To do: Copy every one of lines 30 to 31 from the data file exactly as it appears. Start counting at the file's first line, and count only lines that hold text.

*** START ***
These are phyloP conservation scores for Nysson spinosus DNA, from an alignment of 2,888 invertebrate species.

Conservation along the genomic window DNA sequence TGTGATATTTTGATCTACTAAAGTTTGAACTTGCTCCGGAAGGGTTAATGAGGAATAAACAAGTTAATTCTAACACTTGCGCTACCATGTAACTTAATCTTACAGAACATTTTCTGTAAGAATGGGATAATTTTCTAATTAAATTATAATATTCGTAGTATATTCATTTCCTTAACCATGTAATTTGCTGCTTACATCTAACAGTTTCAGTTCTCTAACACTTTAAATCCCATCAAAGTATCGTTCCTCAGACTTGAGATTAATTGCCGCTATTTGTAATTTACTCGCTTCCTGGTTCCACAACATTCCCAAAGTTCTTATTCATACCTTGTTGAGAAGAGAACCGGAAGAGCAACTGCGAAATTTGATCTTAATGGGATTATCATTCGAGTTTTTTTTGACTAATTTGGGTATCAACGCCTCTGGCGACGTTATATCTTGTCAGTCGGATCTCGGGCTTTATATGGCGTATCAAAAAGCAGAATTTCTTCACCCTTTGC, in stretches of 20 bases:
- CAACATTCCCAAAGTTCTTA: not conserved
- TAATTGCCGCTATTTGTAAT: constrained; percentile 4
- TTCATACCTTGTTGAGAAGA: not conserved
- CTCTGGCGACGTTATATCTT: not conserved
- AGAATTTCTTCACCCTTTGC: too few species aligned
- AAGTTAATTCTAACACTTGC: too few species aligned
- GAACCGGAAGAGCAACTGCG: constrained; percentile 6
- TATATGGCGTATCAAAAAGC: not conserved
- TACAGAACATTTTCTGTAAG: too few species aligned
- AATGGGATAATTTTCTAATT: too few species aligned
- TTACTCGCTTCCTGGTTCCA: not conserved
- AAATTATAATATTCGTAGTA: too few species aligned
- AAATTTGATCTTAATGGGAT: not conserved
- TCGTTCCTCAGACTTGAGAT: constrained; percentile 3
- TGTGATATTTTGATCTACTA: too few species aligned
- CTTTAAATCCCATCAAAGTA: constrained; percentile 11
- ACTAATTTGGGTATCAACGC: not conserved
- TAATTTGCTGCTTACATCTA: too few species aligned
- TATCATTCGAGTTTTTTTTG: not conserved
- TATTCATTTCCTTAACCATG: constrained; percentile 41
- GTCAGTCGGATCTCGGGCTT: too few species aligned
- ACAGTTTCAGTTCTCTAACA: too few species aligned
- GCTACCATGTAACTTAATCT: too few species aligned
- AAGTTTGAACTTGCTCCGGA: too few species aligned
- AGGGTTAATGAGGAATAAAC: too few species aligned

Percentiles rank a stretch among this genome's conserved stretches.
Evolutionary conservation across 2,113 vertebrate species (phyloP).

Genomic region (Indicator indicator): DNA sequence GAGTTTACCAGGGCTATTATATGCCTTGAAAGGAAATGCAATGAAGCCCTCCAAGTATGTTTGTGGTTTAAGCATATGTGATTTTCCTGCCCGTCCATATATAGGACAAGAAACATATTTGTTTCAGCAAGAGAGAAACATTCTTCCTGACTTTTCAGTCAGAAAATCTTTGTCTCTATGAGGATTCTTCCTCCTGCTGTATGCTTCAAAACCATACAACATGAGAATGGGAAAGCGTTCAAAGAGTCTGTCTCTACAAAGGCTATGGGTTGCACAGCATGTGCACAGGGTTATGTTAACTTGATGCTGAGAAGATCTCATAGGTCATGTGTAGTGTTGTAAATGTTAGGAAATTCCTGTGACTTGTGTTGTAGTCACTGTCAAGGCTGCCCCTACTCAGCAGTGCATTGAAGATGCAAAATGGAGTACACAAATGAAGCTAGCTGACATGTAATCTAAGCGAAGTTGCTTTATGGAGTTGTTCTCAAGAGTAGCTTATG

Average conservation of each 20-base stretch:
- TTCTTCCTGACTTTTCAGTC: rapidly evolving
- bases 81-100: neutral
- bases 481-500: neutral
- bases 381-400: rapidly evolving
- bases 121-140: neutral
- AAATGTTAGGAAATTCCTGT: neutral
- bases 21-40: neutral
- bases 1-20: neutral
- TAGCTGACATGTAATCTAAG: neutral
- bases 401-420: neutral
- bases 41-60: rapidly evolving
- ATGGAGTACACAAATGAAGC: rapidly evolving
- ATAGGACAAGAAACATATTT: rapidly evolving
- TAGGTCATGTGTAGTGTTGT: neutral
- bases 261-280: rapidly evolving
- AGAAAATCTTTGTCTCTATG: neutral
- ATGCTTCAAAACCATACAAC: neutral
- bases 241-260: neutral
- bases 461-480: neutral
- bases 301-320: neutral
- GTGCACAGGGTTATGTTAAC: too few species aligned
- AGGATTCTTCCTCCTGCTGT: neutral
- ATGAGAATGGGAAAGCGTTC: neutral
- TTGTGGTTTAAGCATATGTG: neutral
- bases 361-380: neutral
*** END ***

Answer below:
Genomic region (Indicator indicator): DNA sequence GAGTTTACCAGGGCTATTATATGCCTTGAAAGGAAATGCAATGAAGCCCTCCAAGTATGTTTGTGGTTTAAGCATATGTGATTTTCCTGCCCGTCCATATATAGGACAAGAAACATATTTGTTTCAGCAAGAGAGAAACATTCTTCCTGACTTTTCAGTCAGAAAATCTTTGTCTCTATGAGGATTCTTCCTCCTGCTGTATGCTTCAAAACCATACAACATGAGAATGGGAAAGCGTTCAAAGAGTCTGTCTCTACAAAGGCTATGGGTTGCACAGCATGTGCACAGGGTTATGTTAACTTGATGCTGAGAAGATCTCATAGGTCATGTGTAGTGTTGTAAATGTTAGGAAATTCCTGTGACTTGTGTTGTAGTCACTGTCAAGGCTGCCCCTACTCAGCAGTGCATTGAAGATGCAAAATGGAGTACACAAATGAAGCTAGCTGACATGTAATCTAAGCGAAGTTGCTTTATGGAGTTGTTCTCAAGAGTAGCTTATG

Average conservation of each 20-base stretch: